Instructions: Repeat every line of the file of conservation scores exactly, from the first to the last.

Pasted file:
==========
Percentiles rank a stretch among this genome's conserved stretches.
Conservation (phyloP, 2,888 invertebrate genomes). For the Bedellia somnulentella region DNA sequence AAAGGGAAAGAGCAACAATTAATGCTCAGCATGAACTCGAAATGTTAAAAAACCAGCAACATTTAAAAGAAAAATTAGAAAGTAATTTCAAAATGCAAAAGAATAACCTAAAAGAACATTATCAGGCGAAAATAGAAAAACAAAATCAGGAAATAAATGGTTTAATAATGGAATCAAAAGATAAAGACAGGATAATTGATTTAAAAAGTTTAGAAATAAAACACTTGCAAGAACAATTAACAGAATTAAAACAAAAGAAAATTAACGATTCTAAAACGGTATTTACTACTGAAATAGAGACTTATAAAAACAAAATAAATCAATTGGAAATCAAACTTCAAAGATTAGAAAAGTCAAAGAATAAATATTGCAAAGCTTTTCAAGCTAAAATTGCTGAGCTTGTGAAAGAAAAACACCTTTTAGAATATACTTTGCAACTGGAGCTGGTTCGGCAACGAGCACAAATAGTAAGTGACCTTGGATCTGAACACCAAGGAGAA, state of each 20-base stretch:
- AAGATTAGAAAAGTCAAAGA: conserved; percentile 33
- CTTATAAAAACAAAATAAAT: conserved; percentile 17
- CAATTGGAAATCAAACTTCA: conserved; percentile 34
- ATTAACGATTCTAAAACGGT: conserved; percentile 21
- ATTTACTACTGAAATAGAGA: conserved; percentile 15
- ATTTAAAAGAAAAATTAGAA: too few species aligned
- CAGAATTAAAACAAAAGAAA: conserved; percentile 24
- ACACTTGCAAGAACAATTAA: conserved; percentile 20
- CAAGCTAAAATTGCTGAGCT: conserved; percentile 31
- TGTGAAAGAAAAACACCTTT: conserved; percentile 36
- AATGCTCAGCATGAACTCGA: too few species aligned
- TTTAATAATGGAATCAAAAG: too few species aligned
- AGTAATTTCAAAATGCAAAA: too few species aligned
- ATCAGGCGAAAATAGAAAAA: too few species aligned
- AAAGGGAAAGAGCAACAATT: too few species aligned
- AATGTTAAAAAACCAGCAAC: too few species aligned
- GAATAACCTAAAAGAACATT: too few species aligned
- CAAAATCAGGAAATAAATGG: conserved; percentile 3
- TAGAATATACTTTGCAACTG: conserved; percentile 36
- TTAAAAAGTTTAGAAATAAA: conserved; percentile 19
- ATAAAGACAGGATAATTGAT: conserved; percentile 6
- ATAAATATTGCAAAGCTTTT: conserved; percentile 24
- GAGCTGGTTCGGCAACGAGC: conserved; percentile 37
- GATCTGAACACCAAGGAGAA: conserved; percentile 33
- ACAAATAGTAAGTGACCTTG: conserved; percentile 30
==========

Percentiles rank a stretch among this genome's conserved stretches.
Conservation (phyloP, 2,888 invertebrate genomes). For the Bedellia somnulentella region DNA sequence AAAGGGAAAGAGCAACAATTAATGCTCAGCATGAACTCGAAATGTTAAAAAACCAGCAACATTTAAAAGAAAAATTAGAAAGTAATTTCAAAATGCAAAAGAATAACCTAAAAGAACATTATCAGGCGAAAATAGAAAAACAAAATCAGGAAATAAATGGTTTAATAATGGAATCAAAAGATAAAGACAGGATAATTGATTTAAAAAGTTTAGAAATAAAACACTTGCAAGAACAATTAACAGAATTAAAACAAAAGAAAATTAACGATTCTAAAACGGTATTTACTACTGAAATAGAGACTTATAAAAACAAAATAAATCAATTGGAAATCAAACTTCAAAGATTAGAAAAGTCAAAGAATAAATATTGCAAAGCTTTTCAAGCTAAAATTGCTGAGCTTGTGAAAGAAAAACACCTTTTAGAATATACTTTGCAACTGGAGCTGGTTCGGCAACGAGCACAAATAGTAAGTGACCTTGGATCTGAACACCAAGGAGAA, state of each 20-base stretch:
- AAGATTAGAAAAGTCAAAGA: conserved; percentile 33
- CTTATAAAAACAAAATAAAT: conserved; percentile 17
- CAATTGGAAATCAAACTTCA: conserved; percentile 34
- ATTAACGATTCTAAAACGGT: conserved; percentile 21
- ATTTACTACTGAAATAGAGA: conserved; percentile 15
- ATTTAAAAGAAAAATTAGAA: too few species aligned
- CAGAATTAAAACAAAAGAAA: conserved; percentile 24
- ACACTTGCAAGAACAATTAA: conserved; percentile 20
- CAAGCTAAAATTGCTGAGCT: conserved; percentile 31
- TGTGAAAGAAAAACACCTTT: conserved; percentile 36
- AATGCTCAGCATGAACTCGA: too few species aligned
- TTTAATAATGGAATCAAAAG: too few species aligned
- AGTAATTTCAAAATGCAAAA: too few species aligned
- ATCAGGCGAAAATAGAAAAA: too few species aligned
- AAAGGGAAAGAGCAACAATT: too few species aligned
- AATGTTAAAAAACCAGCAAC: too few species aligned
- GAATAACCTAAAAGAACATT: too few species aligned
- CAAAATCAGGAAATAAATGG: conserved; percentile 3
- TAGAATATACTTTGCAACTG: conserved; percentile 36
- TTAAAAAGTTTAGAAATAAA: conserved; percentile 19
- ATAAAGACAGGATAATTGAT: conserved; percentile 6
- ATAAATATTGCAAAGCTTTT: conserved; percentile 24
- GAGCTGGTTCGGCAACGAGC: conserved; percentile 37
- GATCTGAACACCAAGGAGAA: conserved; percentile 33
- ACAAATAGTAAGTGACCTTG: conserved; percentile 30